Does this property belong to the State? The University of Illinois was founded by an act of the legislature approved February 28, 1867, as the Illinois Industrial University. In 1885 its name was changed to the University of Illinois. It is maintained, by interest from its permanent endowment fund arising from grants of land from the United States and by appropriations made by the General Assembly. It is governed by a board of trustees elected by the people. Though the State has created a body corporate to control the University of Illinois, yet the State retains the power of selecting trustees, and may through other agents than the trustees sell and dispose of the property of the institution or change its charter as the legislature may direct. The property of the University of Illinois, though held by the board of trustees, belongs to the State. (People v. Board of Trustees, 283 Ill. 494; Spalding v.People, 172 id. 40; Board of Trustees v. Champaign County, 76 id. 184; Thomas v. Industrial University, 71 id. 310.) While the State through its board of trustees is virtually a trustee of the property and funds of the university for the use of the people, it nevertheless has power to resume the fund and to use it for the purposes designated. City ofChicago v. People, 80 Ill. 384.

    In Ryan v. Gallatin County, 14 Ill. 78, taxes had been assessed against certain loans of the Bank of Illinois, and on application for judgment therefor it was objected that the funds were exempt from taxation because the State was a stockholder in the bank, and therefore the owner of the property taxed, in such sense as to bring it within the exemption *Page 383 statute. It appeared from the record that the State held stock in this bank to the extent, at one time, of a million dollars. It was held that the State was not in any sense the owner of the property taxed but the title was in either the bank or the assignees thereof. This court there said: "It is only property which the State owns that is exempt from taxation — not that in the avails of which she may or may not ultimately be entitled to share."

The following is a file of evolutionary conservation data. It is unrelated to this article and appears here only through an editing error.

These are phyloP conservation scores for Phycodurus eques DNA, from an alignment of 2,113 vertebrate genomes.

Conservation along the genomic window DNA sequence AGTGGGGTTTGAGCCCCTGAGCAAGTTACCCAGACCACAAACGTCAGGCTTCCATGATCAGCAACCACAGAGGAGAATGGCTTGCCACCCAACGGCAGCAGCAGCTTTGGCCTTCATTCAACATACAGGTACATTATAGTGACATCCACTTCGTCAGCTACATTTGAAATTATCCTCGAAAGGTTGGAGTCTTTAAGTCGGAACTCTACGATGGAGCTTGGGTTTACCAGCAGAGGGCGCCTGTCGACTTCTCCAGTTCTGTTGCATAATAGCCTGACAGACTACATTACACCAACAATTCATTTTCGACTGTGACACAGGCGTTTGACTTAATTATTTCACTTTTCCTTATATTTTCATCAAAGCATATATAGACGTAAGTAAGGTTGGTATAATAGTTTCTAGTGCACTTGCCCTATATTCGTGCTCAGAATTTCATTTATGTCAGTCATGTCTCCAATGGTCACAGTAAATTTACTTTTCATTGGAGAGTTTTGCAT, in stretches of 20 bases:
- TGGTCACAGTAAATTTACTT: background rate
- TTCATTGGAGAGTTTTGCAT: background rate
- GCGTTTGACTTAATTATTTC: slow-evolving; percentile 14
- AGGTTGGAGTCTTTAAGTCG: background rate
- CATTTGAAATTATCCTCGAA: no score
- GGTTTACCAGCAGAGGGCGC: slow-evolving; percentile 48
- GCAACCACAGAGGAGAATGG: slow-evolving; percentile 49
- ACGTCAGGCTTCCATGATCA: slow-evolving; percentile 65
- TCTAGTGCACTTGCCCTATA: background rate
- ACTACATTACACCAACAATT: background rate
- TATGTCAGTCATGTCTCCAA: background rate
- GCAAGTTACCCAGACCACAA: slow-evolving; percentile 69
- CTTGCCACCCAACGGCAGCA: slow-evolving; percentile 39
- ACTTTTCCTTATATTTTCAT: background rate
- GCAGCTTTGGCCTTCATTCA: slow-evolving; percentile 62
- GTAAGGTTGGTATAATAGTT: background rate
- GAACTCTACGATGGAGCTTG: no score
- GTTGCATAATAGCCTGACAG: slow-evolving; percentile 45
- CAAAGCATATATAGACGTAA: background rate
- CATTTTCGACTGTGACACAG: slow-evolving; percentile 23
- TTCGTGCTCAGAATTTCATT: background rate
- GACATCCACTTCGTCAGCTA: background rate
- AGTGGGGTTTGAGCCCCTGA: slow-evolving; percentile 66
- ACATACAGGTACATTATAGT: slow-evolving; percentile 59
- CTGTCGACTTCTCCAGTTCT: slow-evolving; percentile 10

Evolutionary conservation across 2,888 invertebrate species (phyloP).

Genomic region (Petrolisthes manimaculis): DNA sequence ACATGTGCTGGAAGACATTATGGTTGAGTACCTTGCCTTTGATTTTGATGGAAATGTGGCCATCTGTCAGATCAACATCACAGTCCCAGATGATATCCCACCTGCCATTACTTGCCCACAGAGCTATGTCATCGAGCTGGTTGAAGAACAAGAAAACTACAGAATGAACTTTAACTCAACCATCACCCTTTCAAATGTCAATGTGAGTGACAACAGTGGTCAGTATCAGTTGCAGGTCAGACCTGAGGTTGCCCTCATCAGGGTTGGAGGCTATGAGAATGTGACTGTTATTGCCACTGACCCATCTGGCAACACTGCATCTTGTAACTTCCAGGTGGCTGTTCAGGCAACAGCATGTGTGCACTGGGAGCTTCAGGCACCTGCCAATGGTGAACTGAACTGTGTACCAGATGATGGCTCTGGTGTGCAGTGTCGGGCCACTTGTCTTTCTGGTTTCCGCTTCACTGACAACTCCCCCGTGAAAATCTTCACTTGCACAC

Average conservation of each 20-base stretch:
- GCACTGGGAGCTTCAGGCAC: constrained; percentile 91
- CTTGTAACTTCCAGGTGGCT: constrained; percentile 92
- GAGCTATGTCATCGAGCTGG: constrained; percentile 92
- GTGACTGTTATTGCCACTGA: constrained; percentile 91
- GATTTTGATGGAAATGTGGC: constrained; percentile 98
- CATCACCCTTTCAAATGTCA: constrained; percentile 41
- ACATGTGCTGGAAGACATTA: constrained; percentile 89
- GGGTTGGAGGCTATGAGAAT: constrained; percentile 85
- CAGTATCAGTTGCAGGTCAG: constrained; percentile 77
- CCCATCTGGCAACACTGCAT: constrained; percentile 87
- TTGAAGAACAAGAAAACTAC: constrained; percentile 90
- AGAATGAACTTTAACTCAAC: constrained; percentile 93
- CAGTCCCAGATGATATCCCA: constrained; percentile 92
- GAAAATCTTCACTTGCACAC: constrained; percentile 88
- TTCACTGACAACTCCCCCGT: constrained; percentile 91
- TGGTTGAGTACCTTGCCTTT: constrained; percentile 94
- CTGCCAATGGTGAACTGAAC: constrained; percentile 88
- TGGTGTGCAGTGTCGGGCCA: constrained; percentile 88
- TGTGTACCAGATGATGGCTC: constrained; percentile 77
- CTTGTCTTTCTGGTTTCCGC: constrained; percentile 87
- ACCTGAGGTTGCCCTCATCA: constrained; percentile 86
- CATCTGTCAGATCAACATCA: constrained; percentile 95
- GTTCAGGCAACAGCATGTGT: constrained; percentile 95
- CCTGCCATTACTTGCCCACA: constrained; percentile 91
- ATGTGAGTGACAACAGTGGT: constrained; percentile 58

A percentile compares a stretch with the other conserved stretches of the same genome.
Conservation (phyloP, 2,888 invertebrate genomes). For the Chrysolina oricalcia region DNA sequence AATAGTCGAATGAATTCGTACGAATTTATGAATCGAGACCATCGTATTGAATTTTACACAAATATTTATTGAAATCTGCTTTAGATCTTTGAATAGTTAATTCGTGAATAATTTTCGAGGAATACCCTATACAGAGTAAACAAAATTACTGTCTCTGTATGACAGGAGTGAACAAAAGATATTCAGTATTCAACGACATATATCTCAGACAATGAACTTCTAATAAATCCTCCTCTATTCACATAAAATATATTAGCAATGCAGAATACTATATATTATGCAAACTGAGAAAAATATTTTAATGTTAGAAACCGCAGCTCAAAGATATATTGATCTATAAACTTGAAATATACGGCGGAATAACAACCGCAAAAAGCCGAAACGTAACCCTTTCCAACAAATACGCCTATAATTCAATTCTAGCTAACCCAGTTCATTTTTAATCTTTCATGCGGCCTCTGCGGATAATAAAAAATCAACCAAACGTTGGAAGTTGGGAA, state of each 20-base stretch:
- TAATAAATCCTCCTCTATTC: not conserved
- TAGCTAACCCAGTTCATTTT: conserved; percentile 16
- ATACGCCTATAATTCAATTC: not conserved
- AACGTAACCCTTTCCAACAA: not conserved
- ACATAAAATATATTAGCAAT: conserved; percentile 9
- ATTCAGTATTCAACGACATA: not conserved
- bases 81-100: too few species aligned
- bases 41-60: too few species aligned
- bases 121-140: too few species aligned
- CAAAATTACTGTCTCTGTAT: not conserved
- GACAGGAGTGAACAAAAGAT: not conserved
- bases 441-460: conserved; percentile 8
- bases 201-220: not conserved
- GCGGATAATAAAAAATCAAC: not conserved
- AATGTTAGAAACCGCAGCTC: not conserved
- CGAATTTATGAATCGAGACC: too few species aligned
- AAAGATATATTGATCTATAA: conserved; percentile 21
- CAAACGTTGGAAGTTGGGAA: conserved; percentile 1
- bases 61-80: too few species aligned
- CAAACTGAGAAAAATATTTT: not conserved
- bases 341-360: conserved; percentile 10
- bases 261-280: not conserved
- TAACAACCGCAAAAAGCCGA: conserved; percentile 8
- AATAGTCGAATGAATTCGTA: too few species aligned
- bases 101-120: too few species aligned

In McChesney v. People, 99 Ill. 216, the question arose whether certain property was exempt from taxation as public property. It appeared that certain property had been dedicated in the village of Hyde Park as a park, "for the benefit of the owners of lots fronting on the same." It was there held that a municipal corporation cannot hold private property in trust for private persons so as to exempt it from the imposition of taxes; that all private property, whether held in trust or otherwise, is subject to taxation for State and municipal purposes, and that since the property dedicated as a park was to be held for the benefit of certain persons and not the public, the village could not be said to own it free from taxation. To the same effect is People v. Ricketts, 248 Ill. 428.

    In City of Chicago v. People, supra, the question arose whether certain lands held in the name of the city were exempt from taxation. It was there said that while the General Assembly had created corporate bodies, such as school districts, to control funds arising from school property, yet the General Assembly had not parted with the power to control the fund in any manner it chose for the use of the schools; that it could, if disposed, deprive those to whom its management is entrusted of such control and entrust it to others; that the manner or agency employed in the handling of the funds or property is at all times in the control of the State; that the State has power to resume the fund and use it for the purposes designated, and *Page 384 that this being so, the State is the real owner of such funds and property and they were exempt from taxation.